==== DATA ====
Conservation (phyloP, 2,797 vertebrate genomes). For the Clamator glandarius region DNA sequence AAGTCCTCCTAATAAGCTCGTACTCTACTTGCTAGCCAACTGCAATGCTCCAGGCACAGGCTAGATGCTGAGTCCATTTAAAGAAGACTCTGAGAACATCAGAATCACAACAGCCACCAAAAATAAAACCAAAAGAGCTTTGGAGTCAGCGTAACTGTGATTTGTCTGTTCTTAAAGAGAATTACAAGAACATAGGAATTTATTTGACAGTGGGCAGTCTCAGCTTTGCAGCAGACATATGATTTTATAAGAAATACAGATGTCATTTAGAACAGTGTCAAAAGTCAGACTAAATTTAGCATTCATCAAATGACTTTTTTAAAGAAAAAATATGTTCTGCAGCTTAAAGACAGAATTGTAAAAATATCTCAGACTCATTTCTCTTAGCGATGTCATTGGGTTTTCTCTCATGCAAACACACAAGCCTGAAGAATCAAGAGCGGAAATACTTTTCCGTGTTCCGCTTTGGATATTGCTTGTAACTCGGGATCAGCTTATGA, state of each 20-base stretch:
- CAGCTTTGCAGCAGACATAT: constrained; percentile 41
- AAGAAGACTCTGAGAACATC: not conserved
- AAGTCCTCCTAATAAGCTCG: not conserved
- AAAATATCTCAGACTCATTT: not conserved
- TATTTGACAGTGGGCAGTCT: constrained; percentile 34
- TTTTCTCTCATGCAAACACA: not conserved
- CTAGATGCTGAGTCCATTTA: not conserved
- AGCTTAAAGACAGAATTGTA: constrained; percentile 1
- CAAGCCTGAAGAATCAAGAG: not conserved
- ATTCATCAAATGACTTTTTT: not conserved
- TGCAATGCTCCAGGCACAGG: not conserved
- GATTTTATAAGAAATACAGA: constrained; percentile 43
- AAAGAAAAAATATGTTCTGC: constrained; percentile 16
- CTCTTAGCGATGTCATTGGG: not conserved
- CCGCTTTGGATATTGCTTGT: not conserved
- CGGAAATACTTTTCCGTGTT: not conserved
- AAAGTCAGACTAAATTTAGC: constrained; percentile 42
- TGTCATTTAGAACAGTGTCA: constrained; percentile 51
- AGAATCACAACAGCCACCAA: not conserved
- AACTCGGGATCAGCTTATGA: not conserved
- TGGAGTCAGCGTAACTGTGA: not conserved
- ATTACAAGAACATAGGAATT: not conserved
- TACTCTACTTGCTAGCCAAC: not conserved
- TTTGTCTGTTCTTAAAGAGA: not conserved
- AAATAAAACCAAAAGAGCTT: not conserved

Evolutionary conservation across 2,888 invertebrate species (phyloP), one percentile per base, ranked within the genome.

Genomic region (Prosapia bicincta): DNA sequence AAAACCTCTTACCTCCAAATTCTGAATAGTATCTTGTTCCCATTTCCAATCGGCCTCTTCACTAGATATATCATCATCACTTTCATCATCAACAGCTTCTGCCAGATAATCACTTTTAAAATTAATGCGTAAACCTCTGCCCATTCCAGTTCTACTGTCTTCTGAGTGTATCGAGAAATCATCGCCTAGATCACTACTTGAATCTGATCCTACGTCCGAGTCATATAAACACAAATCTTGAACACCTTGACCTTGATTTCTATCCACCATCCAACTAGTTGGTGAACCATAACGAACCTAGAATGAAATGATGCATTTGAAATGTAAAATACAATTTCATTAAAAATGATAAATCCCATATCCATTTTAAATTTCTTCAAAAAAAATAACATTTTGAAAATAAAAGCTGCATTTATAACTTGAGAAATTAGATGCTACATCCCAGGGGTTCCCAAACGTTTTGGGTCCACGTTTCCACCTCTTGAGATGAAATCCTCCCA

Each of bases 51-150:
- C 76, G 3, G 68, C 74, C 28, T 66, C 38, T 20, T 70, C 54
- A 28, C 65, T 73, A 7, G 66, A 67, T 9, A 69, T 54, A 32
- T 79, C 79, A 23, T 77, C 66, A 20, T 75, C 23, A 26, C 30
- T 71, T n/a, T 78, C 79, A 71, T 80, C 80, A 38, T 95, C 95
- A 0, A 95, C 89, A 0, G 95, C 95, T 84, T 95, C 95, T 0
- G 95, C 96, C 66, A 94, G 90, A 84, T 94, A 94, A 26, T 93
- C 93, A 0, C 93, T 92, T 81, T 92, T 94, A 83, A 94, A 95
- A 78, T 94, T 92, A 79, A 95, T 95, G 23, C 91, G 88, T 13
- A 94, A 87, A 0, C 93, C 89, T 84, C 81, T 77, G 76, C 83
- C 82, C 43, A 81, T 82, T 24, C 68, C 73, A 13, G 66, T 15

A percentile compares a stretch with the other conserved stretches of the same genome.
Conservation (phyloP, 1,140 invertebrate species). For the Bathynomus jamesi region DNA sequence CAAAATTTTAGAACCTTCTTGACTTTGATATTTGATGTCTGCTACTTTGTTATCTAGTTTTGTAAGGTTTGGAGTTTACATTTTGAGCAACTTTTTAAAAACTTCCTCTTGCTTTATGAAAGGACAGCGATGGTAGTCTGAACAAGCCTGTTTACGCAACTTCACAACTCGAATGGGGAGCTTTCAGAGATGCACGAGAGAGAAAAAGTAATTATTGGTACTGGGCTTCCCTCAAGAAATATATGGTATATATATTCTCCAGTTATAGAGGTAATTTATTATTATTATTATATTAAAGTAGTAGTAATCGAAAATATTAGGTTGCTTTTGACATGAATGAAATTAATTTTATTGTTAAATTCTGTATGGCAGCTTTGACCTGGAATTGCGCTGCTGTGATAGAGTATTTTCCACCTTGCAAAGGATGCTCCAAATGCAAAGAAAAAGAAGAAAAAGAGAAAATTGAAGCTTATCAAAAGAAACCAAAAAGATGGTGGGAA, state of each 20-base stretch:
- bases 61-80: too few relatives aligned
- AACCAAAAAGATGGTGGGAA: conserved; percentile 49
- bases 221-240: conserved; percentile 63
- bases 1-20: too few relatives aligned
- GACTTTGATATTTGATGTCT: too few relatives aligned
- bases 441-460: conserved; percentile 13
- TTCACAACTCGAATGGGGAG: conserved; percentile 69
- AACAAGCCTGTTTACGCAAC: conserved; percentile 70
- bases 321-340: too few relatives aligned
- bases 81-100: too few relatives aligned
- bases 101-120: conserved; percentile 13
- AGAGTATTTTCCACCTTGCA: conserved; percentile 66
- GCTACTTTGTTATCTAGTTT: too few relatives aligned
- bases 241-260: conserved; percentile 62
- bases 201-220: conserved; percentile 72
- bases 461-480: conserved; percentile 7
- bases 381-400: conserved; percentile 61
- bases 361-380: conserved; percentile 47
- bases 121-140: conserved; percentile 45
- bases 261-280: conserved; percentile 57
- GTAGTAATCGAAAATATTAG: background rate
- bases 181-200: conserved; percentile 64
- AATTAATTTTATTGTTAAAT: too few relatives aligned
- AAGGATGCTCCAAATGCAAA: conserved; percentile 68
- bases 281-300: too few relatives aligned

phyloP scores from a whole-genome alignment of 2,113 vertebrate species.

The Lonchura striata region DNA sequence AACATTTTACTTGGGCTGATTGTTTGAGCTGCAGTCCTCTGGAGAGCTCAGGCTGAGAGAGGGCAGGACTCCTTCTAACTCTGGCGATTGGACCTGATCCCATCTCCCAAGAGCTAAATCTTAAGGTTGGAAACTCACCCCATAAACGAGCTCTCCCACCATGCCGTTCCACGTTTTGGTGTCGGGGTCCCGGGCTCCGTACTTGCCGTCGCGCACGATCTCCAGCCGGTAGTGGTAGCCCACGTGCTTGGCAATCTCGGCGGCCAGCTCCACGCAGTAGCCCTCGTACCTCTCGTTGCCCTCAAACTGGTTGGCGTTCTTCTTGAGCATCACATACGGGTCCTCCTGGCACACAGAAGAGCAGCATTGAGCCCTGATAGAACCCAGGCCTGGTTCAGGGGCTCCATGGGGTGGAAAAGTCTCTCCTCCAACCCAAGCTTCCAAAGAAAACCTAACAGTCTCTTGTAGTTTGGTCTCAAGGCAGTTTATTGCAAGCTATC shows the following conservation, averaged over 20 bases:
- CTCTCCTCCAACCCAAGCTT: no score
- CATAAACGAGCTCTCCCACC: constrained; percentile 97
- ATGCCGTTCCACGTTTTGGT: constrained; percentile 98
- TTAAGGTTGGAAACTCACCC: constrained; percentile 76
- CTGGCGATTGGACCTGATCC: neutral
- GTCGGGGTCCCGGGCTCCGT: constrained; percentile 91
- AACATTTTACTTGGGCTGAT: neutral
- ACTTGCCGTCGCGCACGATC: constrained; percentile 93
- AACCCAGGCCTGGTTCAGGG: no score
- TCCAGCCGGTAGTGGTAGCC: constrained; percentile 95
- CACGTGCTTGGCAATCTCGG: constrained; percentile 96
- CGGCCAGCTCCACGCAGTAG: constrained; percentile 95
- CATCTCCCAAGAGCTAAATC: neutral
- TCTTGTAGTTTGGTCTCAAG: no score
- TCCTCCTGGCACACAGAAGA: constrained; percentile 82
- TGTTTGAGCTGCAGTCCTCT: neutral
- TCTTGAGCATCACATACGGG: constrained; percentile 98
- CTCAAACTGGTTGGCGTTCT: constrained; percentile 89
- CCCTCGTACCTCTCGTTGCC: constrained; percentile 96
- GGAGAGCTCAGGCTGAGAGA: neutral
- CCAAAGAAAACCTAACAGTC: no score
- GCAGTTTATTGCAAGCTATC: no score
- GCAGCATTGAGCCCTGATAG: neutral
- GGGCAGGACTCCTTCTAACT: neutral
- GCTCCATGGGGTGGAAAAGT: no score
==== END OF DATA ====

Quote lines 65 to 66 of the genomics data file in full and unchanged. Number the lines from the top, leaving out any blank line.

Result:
- AAGGATGCTCCAAATGCAAA: conserved; percentile 68
- bases 281-300: too few relatives aligned